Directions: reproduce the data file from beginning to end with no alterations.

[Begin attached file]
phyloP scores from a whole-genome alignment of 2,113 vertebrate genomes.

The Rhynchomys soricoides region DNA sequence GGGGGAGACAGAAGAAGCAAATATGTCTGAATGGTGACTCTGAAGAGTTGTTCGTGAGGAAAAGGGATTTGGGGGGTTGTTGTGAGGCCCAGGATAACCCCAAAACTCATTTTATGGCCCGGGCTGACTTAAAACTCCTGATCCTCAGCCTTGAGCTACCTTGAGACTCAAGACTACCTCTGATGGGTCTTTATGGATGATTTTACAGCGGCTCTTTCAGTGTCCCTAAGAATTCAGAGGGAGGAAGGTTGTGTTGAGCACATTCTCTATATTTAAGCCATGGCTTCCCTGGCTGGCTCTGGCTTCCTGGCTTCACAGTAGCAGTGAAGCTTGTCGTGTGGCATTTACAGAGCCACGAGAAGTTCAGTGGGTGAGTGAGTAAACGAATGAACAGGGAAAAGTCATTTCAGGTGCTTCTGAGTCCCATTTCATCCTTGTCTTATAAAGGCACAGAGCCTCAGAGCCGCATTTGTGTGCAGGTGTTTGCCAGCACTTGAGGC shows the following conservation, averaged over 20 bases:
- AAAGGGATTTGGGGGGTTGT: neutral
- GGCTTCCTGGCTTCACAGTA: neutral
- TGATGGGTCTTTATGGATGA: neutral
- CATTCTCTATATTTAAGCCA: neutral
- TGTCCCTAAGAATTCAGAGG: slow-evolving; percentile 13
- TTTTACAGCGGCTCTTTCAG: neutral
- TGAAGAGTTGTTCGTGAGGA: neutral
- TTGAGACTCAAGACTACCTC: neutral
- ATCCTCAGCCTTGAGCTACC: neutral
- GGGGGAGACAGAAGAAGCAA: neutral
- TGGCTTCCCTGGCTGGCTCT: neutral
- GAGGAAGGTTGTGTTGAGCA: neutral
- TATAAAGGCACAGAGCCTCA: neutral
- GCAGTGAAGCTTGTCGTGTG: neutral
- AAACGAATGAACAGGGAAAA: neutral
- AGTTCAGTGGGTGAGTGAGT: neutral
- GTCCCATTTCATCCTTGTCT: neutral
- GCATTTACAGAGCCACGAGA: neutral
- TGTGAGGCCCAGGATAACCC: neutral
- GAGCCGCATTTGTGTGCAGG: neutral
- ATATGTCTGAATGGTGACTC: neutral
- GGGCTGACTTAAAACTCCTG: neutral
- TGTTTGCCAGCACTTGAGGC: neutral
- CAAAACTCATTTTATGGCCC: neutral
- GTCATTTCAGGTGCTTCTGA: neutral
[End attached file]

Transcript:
phyloP scores from a whole-genome alignment of 2,113 vertebrate genomes.

The Rhynchomys soricoides region DNA sequence GGGGGAGACAGAAGAAGCAAATATGTCTGAATGGTGACTCTGAAGAGTTGTTCGTGAGGAAAAGGGATTTGGGGGGTTGTTGTGAGGCCCAGGATAACCCCAAAACTCATTTTATGGCCCGGGCTGACTTAAAACTCCTGATCCTCAGCCTTGAGCTACCTTGAGACTCAAGACTACCTCTGATGGGTCTTTATGGATGATTTTACAGCGGCTCTTTCAGTGTCCCTAAGAATTCAGAGGGAGGAAGGTTGTGTTGAGCACATTCTCTATATTTAAGCCATGGCTTCCCTGGCTGGCTCTGGCTTCCTGGCTTCACAGTAGCAGTGAAGCTTGTCGTGTGGCATTTACAGAGCCACGAGAAGTTCAGTGGGTGAGTGAGTAAACGAATGAACAGGGAAAAGTCATTTCAGGTGCTTCTGAGTCCCATTTCATCCTTGTCTTATAAAGGCACAGAGCCTCAGAGCCGCATTTGTGTGCAGGTGTTTGCCAGCACTTGAGGC shows the following conservation, averaged over 20 bases:
- AAAGGGATTTGGGGGGTTGT: neutral
- GGCTTCCTGGCTTCACAGTA: neutral
- TGATGGGTCTTTATGGATGA: neutral
- CATTCTCTATATTTAAGCCA: neutral
- TGTCCCTAAGAATTCAGAGG: slow-evolving; percentile 13
- TTTTACAGCGGCTCTTTCAG: neutral
- TGAAGAGTTGTTCGTGAGGA: neutral
- TTGAGACTCAAGACTACCTC: neutral
- ATCCTCAGCCTTGAGCTACC: neutral
- GGGGGAGACAGAAGAAGCAA: neutral
- TGGCTTCCCTGGCTGGCTCT: neutral
- GAGGAAGGTTGTGTTGAGCA: neutral
- TATAAAGGCACAGAGCCTCA: neutral
- GCAGTGAAGCTTGTCGTGTG: neutral
- AAACGAATGAACAGGGAAAA: neutral
- AGTTCAGTGGGTGAGTGAGT: neutral
- GTCCCATTTCATCCTTGTCT: neutral
- GCATTTACAGAGCCACGAGA: neutral
- TGTGAGGCCCAGGATAACCC: neutral
- GAGCCGCATTTGTGTGCAGG: neutral
- ATATGTCTGAATGGTGACTC: neutral
- GGGCTGACTTAAAACTCCTG: neutral
- TGTTTGCCAGCACTTGAGGC: neutral
- CAAAACTCATTTTATGGCCC: neutral
- GTCATTTCAGGTGCTTCTGA: neutral